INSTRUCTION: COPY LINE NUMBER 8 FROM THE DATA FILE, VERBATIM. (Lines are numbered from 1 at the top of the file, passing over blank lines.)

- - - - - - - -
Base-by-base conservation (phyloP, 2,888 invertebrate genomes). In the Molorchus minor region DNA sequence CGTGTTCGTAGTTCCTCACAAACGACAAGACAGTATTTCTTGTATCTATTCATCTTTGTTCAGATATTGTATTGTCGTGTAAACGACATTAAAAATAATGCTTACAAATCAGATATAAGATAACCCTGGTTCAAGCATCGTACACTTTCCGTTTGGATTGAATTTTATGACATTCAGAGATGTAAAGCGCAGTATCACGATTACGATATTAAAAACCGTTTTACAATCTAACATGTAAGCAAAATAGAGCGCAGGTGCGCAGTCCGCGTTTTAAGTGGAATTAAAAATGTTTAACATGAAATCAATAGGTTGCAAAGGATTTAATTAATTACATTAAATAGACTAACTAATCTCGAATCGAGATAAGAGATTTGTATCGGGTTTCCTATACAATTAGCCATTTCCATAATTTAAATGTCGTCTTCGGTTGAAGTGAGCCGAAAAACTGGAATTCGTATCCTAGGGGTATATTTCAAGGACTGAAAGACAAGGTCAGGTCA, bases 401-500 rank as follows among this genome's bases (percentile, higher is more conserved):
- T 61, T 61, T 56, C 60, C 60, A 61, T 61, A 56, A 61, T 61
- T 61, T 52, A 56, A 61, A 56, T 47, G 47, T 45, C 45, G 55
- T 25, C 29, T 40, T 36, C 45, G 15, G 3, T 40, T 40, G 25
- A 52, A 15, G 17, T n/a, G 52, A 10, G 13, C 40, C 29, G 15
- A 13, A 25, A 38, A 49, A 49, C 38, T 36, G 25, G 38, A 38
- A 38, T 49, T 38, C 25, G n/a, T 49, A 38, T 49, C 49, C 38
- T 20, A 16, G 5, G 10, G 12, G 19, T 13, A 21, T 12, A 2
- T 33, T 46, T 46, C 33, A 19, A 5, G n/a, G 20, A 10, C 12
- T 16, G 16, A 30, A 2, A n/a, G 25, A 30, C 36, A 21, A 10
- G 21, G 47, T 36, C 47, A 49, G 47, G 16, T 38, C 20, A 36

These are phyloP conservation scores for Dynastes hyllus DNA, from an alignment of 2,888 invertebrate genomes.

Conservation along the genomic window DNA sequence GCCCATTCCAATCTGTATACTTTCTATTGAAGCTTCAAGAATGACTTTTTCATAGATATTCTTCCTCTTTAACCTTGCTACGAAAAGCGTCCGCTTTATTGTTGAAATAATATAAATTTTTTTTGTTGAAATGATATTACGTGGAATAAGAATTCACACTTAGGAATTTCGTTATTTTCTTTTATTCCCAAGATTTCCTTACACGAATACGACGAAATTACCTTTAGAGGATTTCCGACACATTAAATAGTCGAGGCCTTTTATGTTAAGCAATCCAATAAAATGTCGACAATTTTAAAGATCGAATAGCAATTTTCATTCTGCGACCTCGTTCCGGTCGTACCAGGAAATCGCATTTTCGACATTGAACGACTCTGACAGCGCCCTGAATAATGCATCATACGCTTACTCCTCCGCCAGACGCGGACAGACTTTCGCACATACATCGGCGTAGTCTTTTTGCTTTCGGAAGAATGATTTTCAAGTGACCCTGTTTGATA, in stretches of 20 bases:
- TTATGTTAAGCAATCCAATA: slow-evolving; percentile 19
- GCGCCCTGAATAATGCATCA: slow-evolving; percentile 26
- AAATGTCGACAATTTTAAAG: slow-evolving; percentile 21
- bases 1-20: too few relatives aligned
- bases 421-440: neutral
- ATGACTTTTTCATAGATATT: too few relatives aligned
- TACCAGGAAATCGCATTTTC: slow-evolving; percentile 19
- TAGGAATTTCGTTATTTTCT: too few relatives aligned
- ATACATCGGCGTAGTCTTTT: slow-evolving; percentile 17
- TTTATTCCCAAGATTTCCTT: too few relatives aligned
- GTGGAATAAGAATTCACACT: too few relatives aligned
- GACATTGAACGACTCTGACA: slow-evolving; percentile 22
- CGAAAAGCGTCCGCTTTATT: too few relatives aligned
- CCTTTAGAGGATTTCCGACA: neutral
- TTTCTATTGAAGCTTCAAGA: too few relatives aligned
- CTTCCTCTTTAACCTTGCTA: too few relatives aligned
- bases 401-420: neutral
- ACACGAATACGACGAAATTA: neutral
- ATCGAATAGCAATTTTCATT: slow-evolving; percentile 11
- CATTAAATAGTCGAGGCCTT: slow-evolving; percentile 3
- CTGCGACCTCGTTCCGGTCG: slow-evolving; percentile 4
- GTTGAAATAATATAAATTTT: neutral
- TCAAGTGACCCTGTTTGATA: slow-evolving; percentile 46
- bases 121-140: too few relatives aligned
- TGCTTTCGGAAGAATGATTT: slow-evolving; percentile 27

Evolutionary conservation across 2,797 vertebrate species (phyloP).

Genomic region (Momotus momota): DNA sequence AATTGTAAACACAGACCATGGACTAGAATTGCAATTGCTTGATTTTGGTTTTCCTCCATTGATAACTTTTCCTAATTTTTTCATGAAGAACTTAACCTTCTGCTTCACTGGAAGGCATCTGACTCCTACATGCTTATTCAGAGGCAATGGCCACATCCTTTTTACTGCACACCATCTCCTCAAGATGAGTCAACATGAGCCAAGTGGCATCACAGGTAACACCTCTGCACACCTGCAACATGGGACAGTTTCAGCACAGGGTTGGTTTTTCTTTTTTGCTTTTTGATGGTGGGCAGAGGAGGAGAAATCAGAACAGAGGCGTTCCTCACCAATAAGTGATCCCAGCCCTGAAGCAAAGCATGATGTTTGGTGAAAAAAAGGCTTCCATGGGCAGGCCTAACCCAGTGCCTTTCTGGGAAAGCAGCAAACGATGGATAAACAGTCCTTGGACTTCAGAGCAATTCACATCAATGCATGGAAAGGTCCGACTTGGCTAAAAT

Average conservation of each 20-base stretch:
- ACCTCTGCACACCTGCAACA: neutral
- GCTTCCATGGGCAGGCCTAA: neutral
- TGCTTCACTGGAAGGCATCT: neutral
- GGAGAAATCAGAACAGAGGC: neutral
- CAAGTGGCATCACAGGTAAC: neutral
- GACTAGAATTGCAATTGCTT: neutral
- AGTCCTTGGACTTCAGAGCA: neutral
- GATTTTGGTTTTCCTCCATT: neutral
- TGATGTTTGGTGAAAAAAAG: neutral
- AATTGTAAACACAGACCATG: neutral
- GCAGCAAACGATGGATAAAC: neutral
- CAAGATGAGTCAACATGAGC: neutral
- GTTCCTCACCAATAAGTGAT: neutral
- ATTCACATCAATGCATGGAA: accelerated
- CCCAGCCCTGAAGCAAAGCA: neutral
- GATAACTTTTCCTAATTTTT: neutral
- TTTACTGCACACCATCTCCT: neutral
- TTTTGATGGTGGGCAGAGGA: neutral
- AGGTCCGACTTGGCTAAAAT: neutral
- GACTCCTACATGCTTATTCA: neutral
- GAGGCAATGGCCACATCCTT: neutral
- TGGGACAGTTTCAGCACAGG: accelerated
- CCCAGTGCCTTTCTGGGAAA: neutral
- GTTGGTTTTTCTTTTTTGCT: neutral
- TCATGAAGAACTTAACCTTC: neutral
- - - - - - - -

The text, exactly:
- T 20, A 16, G 5, G 10, G 12, G 19, T 13, A 21, T 12, A 2